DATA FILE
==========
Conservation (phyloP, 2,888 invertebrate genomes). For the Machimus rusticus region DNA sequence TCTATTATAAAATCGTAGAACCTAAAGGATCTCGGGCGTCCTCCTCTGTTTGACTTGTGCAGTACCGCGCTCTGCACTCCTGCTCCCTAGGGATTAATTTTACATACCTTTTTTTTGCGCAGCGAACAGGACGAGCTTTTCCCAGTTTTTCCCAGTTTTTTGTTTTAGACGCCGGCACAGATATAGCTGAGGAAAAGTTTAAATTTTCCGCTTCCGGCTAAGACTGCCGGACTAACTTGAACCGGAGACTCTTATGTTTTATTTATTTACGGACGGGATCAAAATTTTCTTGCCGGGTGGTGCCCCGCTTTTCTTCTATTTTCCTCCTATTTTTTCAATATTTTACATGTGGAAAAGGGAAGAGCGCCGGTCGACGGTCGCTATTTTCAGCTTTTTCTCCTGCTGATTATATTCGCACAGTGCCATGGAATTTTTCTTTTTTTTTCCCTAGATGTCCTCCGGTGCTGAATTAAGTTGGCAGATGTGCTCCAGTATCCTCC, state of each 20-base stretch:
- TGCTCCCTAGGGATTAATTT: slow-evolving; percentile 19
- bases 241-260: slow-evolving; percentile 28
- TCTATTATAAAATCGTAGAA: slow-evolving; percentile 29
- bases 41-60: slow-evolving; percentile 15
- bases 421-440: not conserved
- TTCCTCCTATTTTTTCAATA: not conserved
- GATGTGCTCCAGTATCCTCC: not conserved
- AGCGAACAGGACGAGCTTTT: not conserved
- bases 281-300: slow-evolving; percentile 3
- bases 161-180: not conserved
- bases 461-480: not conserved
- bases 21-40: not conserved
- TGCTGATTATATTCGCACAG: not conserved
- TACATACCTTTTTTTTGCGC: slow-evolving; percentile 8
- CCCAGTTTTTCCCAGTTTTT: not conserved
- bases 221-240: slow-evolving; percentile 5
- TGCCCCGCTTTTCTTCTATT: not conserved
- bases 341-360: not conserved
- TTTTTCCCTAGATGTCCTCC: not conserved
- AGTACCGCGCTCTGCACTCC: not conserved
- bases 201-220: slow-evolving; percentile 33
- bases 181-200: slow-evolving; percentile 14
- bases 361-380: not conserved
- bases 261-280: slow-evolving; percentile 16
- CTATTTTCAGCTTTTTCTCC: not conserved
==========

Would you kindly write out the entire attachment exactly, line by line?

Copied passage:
Conservation (phyloP, 2,888 invertebrate genomes). For the Machimus rusticus region DNA sequence TCTATTATAAAATCGTAGAACCTAAAGGATCTCGGGCGTCCTCCTCTGTTTGACTTGTGCAGTACCGCGCTCTGCACTCCTGCTCCCTAGGGATTAATTTTACATACCTTTTTTTTGCGCAGCGAACAGGACGAGCTTTTCCCAGTTTTTCCCAGTTTTTTGTTTTAGACGCCGGCACAGATATAGCTGAGGAAAAGTTTAAATTTTCCGCTTCCGGCTAAGACTGCCGGACTAACTTGAACCGGAGACTCTTATGTTTTATTTATTTACGGACGGGATCAAAATTTTCTTGCCGGGTGGTGCCCCGCTTTTCTTCTATTTTCCTCCTATTTTTTCAATATTTTACATGTGGAAAAGGGAAGAGCGCCGGTCGACGGTCGCTATTTTCAGCTTTTTCTCCTGCTGATTATATTCGCACAGTGCCATGGAATTTTTCTTTTTTTTTCCCTAGATGTCCTCCGGTGCTGAATTAAGTTGGCAGATGTGCTCCAGTATCCTCC, state of each 20-base stretch:
- TGCTCCCTAGGGATTAATTT: slow-evolving; percentile 19
- bases 241-260: slow-evolving; percentile 28
- TCTATTATAAAATCGTAGAA: slow-evolving; percentile 29
- bases 41-60: slow-evolving; percentile 15
- bases 421-440: not conserved
- TTCCTCCTATTTTTTCAATA: not conserved
- GATGTGCTCCAGTATCCTCC: not conserved
- AGCGAACAGGACGAGCTTTT: not conserved
- bases 281-300: slow-evolving; percentile 3
- bases 161-180: not conserved
- bases 461-480: not conserved
- bases 21-40: not conserved
- TGCTGATTATATTCGCACAG: not conserved
- TACATACCTTTTTTTTGCGC: slow-evolving; percentile 8
- CCCAGTTTTTCCCAGTTTTT: not conserved
- bases 221-240: slow-evolving; percentile 5
- TGCCCCGCTTTTCTTCTATT: not conserved
- bases 341-360: not conserved
- TTTTTCCCTAGATGTCCTCC: not conserved
- AGTACCGCGCTCTGCACTCC: not conserved
- bases 201-220: slow-evolving; percentile 33
- bases 181-200: slow-evolving; percentile 14
- bases 361-380: not conserved
- bases 261-280: slow-evolving; percentile 16
- CTATTTTCAGCTTTTTCTCC: not conserved